Puerto Rico road trip 2017 itinerary

February (which is usually the dead of winter in Minnesota) always seems like the perfect time to head somewhere tropical. This year we didn’t even need passports, as we found a great tropical getaway in the USA territory of Puerto Rico.

A two-week Puerto Rico road trip

Since this was our first visit to Puerto Rico, we wanted to see as much as possible without rushing too much. We thought two weeks would give us enough time to see much of the main island and one of the smaller islands.

Like many cruise passengers, we began in Old San Juan. Unlike them, after a few days we rented a car and headed out of town on an island road trip. We quickly discovered the joys of a Puerto Rico road trip: bucolic rural landscapes, beaches, colonial cities, wilderness areas, great food, and friendly people. For a small place, Puerto Rico is packed with vacation options. And we didn’t even really get into the mountains or to the island of Culebra, so I know there is a lot more to explore!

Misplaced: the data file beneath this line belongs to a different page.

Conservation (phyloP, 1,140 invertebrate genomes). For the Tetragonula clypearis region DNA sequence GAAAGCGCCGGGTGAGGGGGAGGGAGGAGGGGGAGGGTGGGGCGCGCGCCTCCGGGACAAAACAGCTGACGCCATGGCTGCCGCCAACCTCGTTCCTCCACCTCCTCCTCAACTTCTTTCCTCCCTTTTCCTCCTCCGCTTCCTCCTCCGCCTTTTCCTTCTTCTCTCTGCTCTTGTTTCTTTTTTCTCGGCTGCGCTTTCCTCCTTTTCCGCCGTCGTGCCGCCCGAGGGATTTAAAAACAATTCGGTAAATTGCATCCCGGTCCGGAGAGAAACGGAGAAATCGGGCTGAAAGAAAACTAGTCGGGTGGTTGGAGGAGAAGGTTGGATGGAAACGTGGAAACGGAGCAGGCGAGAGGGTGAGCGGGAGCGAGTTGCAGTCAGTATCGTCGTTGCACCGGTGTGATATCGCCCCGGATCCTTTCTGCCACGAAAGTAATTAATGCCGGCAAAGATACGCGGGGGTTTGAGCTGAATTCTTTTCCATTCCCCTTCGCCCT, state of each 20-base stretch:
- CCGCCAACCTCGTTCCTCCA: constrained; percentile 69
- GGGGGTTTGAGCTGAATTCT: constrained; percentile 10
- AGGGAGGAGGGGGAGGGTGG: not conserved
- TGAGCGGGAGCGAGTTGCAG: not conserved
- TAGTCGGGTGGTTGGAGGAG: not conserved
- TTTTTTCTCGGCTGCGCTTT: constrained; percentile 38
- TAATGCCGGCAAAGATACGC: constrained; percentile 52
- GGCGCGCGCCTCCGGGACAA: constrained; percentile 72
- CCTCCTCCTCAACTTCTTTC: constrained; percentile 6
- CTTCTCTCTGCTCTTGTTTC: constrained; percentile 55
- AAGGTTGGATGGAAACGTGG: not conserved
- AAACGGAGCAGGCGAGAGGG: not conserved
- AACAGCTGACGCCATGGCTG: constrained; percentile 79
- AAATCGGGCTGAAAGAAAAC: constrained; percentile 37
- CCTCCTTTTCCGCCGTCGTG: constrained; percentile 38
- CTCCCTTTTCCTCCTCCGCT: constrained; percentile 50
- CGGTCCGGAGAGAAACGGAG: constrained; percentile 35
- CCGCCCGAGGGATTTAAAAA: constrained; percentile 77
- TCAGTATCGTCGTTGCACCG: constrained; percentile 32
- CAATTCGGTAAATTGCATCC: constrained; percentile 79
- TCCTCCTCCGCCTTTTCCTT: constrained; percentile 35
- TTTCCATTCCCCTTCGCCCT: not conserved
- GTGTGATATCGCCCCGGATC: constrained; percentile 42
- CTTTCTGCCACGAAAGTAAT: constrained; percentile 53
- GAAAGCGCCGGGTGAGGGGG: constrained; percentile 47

At 110 miles long from east to west and 40 from north to south, Puerto Rico is the perfect size for a road trip. Because nothing is too far away, we could spend at least a couple nights in each “corner” of the island. That gave us at least one full day to explore each area more fully, venture further afield on day trips, or just relax.

Below is a list of what we did, where we stayed, and restaurants I either recommend or want to warn you about. (A few “meh” restaurants aren’t listed.) Eventually links will lead to posts with more information on specific sights.

Days 1-3: Exploring Old San Juan

Puerto Rico Old San Juan collage - ExplorationVacation.net

Like most tourists, we started with a few days in San Juan. An apartment near San Cristóbal fortress in Old San Juan made it possible to begin our Puerto Rico road trip without a car. Staying in the historic heart of San Juan allowed us to walk or take the tourist trolley to most historic sites and museums.